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Teaching Philosophy
  • Kelsey Lane

Teaching Philosophy

Updated: Apr 24, 2023

I have been drawn to education since my youth. My father was an educator and led trainings on active learning and field-based science education. I didn’t realize then, but I was absorbing these lessons, in particular the lesson to live filled with insatiable curiosity. My teaching philosophy is to encourage curiosity and critical thinking about the environment, while evaluating humanity’s role in the ecosystem. I aim to foster a student-centered, inclusive classroom with opportunities for independent research. I aspire to lead field experiences focused on undergraduates.

My teaching philosophy is shaped by many years spent in experiential and environmental education settings working with K-12 and undergraduate students. Spending days or weeks on end with students in field settings taught me to focus on the whole student and person, not just the intellectual scholar. When I teach in a classroom setting, I retain those lessons: each of my students have unique and diverse life experiences that need to be respected and acknowledged as we all learn and grow together. My experience in leadership development, group management and risk management have helped me create classes that facilitate successful group work, engaging field trips and opportunities for students to lead. I prioritize an active learning environment with opportunities for group discussion, group work and inquiry-based learning.

A woman in a warm jacket with boots, standing with a cup of coffee on a ship's deck.
Preparing for an oceanographic deployment during an SEA cruise

In the summer of 2021, I was faculty and Chief Scientist for a Sea Education Association (SEA) Semester teaching three undergraduate courses and sailing with 18 students into the North Pacific Gyre. I had worked at SEA for many years, but never as faculty before. As my first program, I built from a well-established syllabus, putting my own spin on a few assignments and projects. I assessed learning through group-based, independent research projects culminating in a student research conference where students communicated their results to each other and the ship’s crew.

During the course, I found that some of our best conversations came out of student-led discussions around climate change risks and solutions. The students were excited and eager to engage on these challenging subjects around how to build resilient and adaptable communities and ecosystems. I realized I could reshape the course to encourage these conversations sooner. I revised the program to incorporate more exploration of student’s sense of place within the ocean, leading to a conversation around difference and power in climate risk and ocean governance. Ocean science does not occur within a vacuum outside of the societal framework, and undergraduate students are ready to delve into these topics.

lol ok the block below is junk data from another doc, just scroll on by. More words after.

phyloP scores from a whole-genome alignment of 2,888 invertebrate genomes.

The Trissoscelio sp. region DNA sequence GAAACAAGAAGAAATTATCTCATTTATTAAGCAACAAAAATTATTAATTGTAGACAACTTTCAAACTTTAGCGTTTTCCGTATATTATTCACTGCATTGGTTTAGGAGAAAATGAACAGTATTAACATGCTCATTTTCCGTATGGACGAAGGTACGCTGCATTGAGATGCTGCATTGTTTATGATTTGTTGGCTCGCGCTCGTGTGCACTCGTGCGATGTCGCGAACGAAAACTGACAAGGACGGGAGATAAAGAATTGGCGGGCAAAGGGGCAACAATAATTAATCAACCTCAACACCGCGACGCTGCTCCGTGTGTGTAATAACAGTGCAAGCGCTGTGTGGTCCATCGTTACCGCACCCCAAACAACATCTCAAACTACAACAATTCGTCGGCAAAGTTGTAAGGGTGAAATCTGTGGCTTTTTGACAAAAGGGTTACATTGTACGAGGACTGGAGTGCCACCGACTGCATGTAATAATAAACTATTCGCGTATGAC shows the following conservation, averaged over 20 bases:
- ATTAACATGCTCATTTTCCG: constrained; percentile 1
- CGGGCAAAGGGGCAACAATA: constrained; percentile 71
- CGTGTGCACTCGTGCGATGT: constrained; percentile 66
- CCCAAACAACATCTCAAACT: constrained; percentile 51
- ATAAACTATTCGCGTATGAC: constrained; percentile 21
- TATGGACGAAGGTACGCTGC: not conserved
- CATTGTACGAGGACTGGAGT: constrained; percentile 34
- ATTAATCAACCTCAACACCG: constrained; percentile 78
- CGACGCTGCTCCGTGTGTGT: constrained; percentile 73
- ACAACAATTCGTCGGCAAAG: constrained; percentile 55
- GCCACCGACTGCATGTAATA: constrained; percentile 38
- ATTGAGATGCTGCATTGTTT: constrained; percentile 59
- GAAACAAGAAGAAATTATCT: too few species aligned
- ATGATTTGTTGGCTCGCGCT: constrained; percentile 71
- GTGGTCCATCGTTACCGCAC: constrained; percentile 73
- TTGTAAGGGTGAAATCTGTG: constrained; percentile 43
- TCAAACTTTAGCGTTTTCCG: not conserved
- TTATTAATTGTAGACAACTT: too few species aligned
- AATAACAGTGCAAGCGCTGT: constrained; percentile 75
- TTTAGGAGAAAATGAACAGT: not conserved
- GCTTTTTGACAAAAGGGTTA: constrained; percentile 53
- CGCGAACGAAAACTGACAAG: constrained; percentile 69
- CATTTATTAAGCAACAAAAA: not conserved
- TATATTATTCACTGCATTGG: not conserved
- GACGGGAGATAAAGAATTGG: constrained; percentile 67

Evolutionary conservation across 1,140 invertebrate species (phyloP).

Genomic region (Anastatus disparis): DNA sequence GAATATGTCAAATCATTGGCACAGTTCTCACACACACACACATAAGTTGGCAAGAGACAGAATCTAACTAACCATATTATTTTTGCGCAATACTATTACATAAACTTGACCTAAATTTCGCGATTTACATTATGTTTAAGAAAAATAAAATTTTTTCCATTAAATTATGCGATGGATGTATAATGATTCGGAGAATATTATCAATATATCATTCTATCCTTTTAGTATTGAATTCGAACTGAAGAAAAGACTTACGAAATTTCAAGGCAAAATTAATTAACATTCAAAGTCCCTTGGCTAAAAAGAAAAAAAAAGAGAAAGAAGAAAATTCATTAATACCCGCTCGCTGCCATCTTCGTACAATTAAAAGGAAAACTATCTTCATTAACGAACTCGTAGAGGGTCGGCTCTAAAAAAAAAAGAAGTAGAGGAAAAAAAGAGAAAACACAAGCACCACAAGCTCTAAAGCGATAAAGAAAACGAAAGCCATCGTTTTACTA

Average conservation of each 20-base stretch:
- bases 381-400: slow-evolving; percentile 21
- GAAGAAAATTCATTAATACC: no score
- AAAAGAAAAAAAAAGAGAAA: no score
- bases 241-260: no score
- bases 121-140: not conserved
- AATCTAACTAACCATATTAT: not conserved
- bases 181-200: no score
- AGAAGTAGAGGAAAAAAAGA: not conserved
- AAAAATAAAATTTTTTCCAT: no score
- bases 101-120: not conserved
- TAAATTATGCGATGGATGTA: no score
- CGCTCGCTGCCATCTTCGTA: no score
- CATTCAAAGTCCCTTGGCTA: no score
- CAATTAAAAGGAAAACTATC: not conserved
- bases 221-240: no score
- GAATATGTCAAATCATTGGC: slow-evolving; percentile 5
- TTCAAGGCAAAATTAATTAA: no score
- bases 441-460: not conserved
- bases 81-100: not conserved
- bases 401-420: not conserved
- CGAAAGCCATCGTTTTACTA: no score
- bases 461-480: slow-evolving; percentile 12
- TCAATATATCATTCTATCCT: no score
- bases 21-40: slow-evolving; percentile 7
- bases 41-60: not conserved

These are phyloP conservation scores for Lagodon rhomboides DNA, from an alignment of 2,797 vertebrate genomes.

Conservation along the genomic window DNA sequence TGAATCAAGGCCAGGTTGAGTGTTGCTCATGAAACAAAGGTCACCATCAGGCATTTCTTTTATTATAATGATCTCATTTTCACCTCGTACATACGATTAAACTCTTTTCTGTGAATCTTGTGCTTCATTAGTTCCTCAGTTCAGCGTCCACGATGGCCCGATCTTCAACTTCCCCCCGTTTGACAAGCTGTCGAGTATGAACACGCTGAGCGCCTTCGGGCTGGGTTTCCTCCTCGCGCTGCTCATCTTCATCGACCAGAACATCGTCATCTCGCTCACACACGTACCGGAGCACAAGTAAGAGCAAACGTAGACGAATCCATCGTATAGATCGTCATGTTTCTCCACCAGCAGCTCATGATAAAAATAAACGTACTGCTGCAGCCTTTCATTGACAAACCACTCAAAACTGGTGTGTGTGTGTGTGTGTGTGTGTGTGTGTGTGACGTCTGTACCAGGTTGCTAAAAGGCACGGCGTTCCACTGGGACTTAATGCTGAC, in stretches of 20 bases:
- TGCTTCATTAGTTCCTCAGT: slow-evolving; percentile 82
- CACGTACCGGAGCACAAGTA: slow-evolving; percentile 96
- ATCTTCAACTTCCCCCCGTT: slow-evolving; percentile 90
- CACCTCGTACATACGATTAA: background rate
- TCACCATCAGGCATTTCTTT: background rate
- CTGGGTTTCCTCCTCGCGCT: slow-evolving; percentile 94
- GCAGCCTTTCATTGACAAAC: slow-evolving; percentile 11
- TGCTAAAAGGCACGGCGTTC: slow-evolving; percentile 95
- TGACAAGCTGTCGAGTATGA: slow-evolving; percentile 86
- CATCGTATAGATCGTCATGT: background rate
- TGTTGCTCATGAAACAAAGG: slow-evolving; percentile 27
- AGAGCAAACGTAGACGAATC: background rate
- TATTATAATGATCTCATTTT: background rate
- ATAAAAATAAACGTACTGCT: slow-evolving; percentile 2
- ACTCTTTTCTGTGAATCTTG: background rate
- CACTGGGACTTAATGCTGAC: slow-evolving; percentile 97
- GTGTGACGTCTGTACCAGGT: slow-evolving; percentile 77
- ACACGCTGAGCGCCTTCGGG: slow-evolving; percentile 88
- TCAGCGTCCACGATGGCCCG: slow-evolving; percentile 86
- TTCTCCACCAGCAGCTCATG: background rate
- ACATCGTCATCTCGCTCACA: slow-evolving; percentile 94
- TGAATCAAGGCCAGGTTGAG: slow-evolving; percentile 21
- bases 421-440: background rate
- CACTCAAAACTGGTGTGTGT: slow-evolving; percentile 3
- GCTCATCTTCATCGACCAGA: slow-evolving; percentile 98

I am also excited about the potential of online education to increase the accessibility of ocean science and climate science education. As an educator in an online classroom, I’ve been able to facilitate discussions around which country should be responsible for the impacts of climate change with students from India, Ecuador, Germany, and the United States all in one Zoom room. We would have never been able to have that conversation in a traditional face-to-face college classroom. I was highly reviewed for my ability to build community online. One student said, “She is full of grace, empathy and kindness and was the binding force of our group. The lab sessions were a safe space to get to know others in my group, discuss the class content in an open, accessible, judgement-free space.” Online education provides a unique opportunity to bring together a global community of diverse students at different life stages and accommodate their complex lives.

Through coursework during graduate school, I have sought out formal training in education and pedagogy. I have pursued training in undergraduate teaching through the Graduate Certificate in College and Undergraduate Teaching program at Oregon State University (OSU). During an internship, I improved my teaching through peer review. I learned about better practices for an inclusive and innovative undergraduate classroom. I’m part of a community of graduate students and faculty at my college engaging on how to unlearn racism in geoscience, an NSF-funded national initiative. We are brainstorming the best practices in the earth sciences, especially around co-management and fieldwork. These practices can be carried out in fieldwork and field-based courses taught at OSU, and I will take these practices into my future roles.

Inspired by my father, I am an educator inspired to fostering insatiable curiosity in my students. In my classroom, I aim to help students learn to think critically and pursue independent research in an inclusive space that welcomes all learners.

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